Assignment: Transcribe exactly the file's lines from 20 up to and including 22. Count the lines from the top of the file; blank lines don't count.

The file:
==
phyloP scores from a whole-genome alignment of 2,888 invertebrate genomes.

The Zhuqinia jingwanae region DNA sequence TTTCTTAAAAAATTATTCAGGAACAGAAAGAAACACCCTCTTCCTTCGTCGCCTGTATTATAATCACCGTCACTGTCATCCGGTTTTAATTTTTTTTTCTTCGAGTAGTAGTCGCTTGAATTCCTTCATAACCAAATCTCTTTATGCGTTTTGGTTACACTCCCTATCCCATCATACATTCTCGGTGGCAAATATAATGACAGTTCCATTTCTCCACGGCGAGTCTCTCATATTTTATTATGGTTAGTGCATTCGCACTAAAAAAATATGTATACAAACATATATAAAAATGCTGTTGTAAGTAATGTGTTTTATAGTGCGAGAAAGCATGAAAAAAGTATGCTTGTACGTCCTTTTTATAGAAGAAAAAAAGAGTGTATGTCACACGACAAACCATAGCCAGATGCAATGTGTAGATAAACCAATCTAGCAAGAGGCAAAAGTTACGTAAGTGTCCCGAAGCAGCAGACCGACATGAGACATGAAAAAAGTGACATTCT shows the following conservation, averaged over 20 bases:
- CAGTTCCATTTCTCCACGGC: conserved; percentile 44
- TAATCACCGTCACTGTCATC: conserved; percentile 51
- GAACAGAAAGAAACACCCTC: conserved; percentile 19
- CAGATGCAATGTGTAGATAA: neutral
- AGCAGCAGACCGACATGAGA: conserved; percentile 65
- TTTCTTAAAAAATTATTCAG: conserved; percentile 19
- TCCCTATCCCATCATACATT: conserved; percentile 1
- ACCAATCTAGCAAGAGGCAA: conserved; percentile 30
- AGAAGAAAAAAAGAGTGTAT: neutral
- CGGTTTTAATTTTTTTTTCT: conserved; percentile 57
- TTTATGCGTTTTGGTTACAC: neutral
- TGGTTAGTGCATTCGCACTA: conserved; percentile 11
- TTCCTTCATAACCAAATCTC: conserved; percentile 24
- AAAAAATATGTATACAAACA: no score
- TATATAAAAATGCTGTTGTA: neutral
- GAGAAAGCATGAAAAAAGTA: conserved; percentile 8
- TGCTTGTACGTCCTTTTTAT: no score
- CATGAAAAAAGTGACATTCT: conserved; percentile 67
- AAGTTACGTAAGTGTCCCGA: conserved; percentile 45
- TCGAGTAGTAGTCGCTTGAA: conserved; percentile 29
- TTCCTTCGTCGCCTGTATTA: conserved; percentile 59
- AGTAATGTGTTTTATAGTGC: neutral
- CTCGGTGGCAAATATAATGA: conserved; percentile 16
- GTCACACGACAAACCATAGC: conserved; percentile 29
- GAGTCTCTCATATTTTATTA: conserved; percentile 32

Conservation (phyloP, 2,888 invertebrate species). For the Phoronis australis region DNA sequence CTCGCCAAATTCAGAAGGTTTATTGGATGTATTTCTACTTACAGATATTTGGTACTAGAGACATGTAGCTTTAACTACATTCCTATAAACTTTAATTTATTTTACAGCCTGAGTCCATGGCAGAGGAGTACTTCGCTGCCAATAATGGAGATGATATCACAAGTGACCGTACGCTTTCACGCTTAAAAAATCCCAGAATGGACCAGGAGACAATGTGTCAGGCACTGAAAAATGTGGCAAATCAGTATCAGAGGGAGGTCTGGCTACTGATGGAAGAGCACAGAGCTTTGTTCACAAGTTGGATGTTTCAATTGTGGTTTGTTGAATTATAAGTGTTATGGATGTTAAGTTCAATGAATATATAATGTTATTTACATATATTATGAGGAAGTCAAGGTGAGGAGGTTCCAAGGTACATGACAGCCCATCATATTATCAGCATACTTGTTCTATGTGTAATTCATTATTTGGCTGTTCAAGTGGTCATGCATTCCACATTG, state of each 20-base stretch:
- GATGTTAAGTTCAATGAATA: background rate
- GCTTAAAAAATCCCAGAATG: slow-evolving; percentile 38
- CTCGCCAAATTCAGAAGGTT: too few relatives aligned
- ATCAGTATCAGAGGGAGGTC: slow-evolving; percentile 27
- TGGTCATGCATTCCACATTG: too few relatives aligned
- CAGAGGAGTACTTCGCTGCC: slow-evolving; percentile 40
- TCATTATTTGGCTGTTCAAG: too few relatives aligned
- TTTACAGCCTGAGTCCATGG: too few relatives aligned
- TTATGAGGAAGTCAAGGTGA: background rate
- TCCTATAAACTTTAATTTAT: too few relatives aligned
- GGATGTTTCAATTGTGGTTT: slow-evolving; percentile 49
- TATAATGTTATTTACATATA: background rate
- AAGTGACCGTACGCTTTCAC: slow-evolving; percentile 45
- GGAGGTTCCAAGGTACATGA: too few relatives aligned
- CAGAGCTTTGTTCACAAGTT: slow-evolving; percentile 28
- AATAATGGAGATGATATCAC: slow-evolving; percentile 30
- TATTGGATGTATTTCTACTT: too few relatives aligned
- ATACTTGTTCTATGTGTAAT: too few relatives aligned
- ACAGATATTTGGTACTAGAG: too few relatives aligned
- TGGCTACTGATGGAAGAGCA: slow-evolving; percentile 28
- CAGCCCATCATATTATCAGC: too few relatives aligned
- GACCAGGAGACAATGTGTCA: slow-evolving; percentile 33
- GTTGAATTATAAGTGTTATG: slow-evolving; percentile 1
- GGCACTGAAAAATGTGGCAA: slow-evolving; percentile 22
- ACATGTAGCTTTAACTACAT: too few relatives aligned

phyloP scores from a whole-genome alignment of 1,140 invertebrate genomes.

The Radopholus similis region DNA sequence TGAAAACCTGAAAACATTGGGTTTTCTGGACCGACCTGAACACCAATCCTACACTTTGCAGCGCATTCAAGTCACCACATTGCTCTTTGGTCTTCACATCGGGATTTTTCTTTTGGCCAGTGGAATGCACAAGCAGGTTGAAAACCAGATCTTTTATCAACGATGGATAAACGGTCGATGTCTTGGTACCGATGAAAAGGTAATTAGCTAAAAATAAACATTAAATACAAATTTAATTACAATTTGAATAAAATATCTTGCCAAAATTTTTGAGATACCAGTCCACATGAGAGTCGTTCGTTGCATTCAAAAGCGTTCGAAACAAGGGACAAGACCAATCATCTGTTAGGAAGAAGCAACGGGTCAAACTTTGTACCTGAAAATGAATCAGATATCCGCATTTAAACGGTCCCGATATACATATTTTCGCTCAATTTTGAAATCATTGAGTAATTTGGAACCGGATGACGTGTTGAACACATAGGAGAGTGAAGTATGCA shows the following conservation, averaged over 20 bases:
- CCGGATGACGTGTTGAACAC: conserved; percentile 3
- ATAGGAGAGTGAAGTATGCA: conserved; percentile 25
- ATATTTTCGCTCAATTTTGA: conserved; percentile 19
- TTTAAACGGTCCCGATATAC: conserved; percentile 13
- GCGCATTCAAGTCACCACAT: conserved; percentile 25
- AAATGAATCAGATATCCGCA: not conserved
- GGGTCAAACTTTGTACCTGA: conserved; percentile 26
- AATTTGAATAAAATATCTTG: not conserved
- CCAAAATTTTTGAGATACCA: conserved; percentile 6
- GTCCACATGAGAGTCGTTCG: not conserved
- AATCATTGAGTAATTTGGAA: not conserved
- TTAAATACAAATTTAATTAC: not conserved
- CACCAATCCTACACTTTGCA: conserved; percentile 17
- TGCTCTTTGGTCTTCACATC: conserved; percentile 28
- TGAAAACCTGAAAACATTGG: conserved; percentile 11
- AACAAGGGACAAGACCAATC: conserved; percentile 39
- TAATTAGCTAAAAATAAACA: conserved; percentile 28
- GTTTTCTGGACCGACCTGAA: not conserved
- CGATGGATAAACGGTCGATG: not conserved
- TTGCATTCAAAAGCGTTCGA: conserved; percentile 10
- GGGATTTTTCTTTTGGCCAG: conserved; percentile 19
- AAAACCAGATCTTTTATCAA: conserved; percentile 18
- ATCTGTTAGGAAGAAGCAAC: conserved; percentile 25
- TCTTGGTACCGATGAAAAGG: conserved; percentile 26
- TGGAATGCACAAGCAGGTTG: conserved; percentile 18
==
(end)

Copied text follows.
- CATGAAAAAAGTGACATTCT: conserved; percentile 67
- AAGTTACGTAAGTGTCCCGA: conserved; percentile 45
- TCGAGTAGTAGTCGCTTGAA: conserved; percentile 29